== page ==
Saturday, February 11, 2017

John Thompson: Ending charter wars: 'The problem is the problem' - NonDoc

Ending charter wars: 'The problem is the problem' - NonDoc:

Ending charter wars: ‘The problem is the problem’
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My previous post discussed the first issue of two that should inform the OKCPS school board election: making teaching a team sport. It drew upon the work of former PBS education reporter John Merrow, who wrote in 2011 that instead of focusing primarily on “making a better teacher,” America should make teaching a better job by creating cooperative school cultures. Merrow read the piece and responded with a repost of his 2011 column calling for creating a team effort to improve education.
(One reason why I support Rebecca Budd and Stanley Hupfeld is that I have seen the way both of them have reached out to people with different viewpoints. They could help transform education into a team sport.)
This second post urges the OKCPS to seek a compromise that would move us beyond our charter wars, which should seem easier to achieve compared to the call for collaborative school improvement.

Charters: From promoting innovation to encouraging competition

In the 1990s, charters were widely supported as a means for promoting innovation. As a member of the MAPS for Kids coalition, I joined the American Federation of Teachers in endorsing local charters. These charters, like magnet and enterprise schools, played a major role in persuading families to remain in the OKCPS. At that time, many families happily sent their children to OKCPS elementary schools but moved to the suburbs to avoid its secondary schools. Because charters, magnets and enterprise schools offered instruction as good as or better than low-poverty suburban schools, the OKCPS graduation rate doubled, even as overall student performance remained stagnant. (In other words, students who would have graduated anyway walked across an OKCPS stage rather than receiving a diploma on a suburban one.)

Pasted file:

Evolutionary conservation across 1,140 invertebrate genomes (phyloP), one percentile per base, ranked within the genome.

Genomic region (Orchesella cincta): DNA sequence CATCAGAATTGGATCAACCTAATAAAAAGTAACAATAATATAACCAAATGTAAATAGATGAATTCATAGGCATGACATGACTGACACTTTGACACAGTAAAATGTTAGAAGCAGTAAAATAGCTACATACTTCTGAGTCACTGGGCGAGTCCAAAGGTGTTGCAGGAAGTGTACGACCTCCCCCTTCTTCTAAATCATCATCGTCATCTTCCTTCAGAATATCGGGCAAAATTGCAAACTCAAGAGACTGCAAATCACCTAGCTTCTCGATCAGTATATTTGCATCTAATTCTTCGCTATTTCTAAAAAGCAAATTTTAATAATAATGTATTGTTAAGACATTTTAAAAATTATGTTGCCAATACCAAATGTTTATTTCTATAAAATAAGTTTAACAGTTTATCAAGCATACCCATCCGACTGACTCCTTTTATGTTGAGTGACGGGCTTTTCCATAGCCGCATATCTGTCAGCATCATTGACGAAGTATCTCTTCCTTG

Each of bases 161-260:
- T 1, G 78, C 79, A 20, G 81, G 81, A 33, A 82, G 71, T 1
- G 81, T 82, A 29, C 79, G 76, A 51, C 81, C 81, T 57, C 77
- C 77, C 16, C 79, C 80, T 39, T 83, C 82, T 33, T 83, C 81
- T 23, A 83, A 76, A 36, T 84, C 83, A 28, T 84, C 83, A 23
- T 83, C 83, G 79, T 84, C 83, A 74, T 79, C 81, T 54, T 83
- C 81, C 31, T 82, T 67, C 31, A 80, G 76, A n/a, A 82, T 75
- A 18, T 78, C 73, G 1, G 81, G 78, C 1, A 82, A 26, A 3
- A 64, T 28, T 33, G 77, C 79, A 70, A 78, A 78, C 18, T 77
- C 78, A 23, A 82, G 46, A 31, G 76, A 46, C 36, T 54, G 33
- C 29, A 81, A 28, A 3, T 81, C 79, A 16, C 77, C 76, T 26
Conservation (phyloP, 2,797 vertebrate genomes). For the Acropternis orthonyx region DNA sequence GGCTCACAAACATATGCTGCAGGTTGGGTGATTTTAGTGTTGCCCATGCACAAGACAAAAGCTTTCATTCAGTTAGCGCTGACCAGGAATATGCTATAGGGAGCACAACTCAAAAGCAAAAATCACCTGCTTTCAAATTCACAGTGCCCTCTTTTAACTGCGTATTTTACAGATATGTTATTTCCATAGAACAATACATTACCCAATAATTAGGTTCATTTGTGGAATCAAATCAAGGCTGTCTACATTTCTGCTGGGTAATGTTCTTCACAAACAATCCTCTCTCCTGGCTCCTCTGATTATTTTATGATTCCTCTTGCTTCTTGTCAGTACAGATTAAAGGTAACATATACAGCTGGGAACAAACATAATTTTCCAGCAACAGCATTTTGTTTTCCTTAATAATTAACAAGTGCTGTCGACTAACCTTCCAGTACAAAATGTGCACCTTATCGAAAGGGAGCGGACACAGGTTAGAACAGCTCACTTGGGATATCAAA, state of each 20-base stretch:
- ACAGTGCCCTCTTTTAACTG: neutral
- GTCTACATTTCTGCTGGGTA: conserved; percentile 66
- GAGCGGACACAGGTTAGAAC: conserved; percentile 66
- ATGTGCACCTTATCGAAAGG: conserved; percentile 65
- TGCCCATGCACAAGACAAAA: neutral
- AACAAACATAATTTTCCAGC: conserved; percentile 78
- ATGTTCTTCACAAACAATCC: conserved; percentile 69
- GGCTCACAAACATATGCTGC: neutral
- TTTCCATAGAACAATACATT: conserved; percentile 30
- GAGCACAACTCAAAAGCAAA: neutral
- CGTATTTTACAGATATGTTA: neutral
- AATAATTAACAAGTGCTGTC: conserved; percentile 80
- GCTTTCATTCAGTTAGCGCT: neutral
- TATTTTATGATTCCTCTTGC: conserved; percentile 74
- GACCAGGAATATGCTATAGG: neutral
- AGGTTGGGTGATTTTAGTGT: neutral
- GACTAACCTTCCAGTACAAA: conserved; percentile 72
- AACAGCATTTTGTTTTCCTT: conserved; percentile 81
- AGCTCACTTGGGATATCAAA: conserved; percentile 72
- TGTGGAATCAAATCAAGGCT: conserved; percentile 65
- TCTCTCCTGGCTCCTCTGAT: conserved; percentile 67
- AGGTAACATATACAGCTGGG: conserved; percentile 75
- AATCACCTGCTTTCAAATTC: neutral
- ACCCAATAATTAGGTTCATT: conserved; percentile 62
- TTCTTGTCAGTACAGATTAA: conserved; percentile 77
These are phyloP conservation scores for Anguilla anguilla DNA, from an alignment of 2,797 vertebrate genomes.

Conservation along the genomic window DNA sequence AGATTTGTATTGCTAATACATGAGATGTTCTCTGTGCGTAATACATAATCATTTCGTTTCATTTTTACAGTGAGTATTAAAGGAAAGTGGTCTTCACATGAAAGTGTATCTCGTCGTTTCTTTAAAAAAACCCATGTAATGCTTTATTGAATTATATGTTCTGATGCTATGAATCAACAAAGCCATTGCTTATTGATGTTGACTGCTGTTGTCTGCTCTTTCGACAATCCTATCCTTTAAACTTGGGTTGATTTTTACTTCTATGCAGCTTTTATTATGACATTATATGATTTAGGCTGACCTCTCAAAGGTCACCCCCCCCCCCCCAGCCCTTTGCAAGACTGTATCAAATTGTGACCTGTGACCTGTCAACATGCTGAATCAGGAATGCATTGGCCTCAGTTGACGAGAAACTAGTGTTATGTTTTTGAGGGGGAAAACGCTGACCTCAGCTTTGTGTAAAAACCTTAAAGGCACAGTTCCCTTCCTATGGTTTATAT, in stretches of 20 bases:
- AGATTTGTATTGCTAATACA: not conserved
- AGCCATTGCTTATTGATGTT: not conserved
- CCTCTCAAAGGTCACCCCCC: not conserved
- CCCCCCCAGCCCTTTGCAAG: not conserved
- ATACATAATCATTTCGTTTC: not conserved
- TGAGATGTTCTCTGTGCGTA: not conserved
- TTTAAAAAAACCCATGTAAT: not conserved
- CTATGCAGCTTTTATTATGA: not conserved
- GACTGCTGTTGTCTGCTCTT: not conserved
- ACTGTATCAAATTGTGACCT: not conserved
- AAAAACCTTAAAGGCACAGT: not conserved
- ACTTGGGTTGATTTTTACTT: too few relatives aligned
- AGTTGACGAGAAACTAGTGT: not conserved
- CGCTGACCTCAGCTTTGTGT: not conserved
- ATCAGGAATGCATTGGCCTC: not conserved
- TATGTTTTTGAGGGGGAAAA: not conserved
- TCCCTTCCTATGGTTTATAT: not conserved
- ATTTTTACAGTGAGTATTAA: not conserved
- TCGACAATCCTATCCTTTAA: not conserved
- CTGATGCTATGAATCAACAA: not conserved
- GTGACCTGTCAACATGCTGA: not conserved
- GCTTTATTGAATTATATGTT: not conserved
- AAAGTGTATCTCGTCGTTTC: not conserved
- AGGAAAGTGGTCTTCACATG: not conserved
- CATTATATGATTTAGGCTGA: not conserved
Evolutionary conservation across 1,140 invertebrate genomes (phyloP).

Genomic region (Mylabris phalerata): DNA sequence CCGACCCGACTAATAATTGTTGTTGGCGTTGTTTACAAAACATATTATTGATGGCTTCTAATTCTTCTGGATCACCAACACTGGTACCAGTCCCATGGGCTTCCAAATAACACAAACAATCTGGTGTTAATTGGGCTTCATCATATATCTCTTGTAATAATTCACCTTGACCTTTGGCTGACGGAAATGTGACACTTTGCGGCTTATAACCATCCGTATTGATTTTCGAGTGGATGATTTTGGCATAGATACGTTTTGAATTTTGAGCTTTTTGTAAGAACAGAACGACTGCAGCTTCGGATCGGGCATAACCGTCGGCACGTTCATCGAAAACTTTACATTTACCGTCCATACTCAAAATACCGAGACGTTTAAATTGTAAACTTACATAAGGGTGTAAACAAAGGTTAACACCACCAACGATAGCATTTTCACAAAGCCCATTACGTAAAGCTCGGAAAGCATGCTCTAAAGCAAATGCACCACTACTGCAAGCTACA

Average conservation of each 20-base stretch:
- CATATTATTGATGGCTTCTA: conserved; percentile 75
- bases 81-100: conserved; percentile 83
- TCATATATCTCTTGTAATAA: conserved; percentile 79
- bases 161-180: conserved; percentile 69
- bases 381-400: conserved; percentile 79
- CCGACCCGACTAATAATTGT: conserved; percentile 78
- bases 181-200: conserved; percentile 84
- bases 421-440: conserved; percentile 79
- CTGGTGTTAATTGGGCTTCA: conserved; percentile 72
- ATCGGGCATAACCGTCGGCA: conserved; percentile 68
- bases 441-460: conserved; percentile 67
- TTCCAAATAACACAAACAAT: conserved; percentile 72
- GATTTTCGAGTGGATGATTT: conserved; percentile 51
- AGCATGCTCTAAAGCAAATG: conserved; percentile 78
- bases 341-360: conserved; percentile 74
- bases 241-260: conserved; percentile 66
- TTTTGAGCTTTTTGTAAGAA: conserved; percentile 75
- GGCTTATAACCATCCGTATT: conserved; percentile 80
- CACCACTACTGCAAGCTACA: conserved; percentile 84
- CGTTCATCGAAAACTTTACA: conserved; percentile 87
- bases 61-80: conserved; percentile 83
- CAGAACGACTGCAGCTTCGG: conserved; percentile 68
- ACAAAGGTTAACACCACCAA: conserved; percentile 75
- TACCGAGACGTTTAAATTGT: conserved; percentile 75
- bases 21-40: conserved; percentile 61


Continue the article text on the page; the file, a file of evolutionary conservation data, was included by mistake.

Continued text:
At first, it didn’t make much of a difference to high-challenge secondary schools whether it was choice or suburban schools that “creamed” the top students. After about a decade, however, OKCPS middle and high schools crossed a tipping point. For instance, in the 1990s, OKC high schools were all about 65 percent to 70 percent low-income. After the proliferation of choice crossed a certain point, OKCPS high schools were all 90 percent to 100 percent low-income.
With the No Child Left Behind Act of 2001, charters started to change from a means for Ending charter wars: 'The problem is the problem' - NonDoc:


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